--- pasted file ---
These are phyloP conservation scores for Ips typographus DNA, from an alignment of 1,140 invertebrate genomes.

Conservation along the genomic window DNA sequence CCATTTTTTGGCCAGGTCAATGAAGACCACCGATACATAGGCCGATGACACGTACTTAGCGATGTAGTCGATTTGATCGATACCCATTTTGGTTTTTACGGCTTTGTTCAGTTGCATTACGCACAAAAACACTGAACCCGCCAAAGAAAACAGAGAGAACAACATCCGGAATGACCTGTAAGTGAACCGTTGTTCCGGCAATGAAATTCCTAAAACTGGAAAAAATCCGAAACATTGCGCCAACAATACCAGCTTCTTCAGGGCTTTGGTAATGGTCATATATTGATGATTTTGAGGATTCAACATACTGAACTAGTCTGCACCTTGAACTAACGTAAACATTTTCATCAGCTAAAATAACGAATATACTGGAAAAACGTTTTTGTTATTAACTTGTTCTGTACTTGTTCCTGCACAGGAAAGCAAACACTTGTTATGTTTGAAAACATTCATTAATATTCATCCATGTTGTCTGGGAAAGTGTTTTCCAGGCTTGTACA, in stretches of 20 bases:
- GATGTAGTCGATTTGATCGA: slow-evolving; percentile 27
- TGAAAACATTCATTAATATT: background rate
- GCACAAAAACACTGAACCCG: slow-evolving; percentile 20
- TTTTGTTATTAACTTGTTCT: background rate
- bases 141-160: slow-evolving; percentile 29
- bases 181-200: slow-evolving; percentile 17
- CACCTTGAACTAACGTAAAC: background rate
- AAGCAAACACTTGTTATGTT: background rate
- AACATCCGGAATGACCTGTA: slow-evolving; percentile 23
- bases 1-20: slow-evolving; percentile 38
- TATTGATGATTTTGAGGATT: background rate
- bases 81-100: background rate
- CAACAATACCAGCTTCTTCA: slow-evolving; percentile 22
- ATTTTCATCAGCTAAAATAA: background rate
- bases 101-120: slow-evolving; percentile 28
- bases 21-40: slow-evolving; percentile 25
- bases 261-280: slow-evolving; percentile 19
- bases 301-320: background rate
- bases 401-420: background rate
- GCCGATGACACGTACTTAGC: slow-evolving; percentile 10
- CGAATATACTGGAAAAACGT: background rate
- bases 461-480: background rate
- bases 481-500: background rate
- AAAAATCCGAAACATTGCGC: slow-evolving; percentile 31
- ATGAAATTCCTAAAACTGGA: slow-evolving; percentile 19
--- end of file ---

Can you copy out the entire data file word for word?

These are phyloP conservation scores for Ips typographus DNA, from an alignment of 1,140 invertebrate genomes.

Conservation along the genomic window DNA sequence CCATTTTTTGGCCAGGTCAATGAAGACCACCGATACATAGGCCGATGACACGTACTTAGCGATGTAGTCGATTTGATCGATACCCATTTTGGTTTTTACGGCTTTGTTCAGTTGCATTACGCACAAAAACACTGAACCCGCCAAAGAAAACAGAGAGAACAACATCCGGAATGACCTGTAAGTGAACCGTTGTTCCGGCAATGAAATTCCTAAAACTGGAAAAAATCCGAAACATTGCGCCAACAATACCAGCTTCTTCAGGGCTTTGGTAATGGTCATATATTGATGATTTTGAGGATTCAACATACTGAACTAGTCTGCACCTTGAACTAACGTAAACATTTTCATCAGCTAAAATAACGAATATACTGGAAAAACGTTTTTGTTATTAACTTGTTCTGTACTTGTTCCTGCACAGGAAAGCAAACACTTGTTATGTTTGAAAACATTCATTAATATTCATCCATGTTGTCTGGGAAAGTGTTTTCCAGGCTTGTACA, in stretches of 20 bases:
- GATGTAGTCGATTTGATCGA: slow-evolving; percentile 27
- TGAAAACATTCATTAATATT: background rate
- GCACAAAAACACTGAACCCG: slow-evolving; percentile 20
- TTTTGTTATTAACTTGTTCT: background rate
- bases 141-160: slow-evolving; percentile 29
- bases 181-200: slow-evolving; percentile 17
- CACCTTGAACTAACGTAAAC: background rate
- AAGCAAACACTTGTTATGTT: background rate
- AACATCCGGAATGACCTGTA: slow-evolving; percentile 23
- bases 1-20: slow-evolving; percentile 38
- TATTGATGATTTTGAGGATT: background rate
- bases 81-100: background rate
- CAACAATACCAGCTTCTTCA: slow-evolving; percentile 22
- ATTTTCATCAGCTAAAATAA: background rate
- bases 101-120: slow-evolving; percentile 28
- bases 21-40: slow-evolving; percentile 25
- bases 261-280: slow-evolving; percentile 19
- bases 301-320: background rate
- bases 401-420: background rate
- GCCGATGACACGTACTTAGC: slow-evolving; percentile 10
- CGAATATACTGGAAAAACGT: background rate
- bases 461-480: background rate
- bases 481-500: background rate
- AAAAATCCGAAACATTGCGC: slow-evolving; percentile 31
- ATGAAATTCCTAAAACTGGA: slow-evolving; percentile 19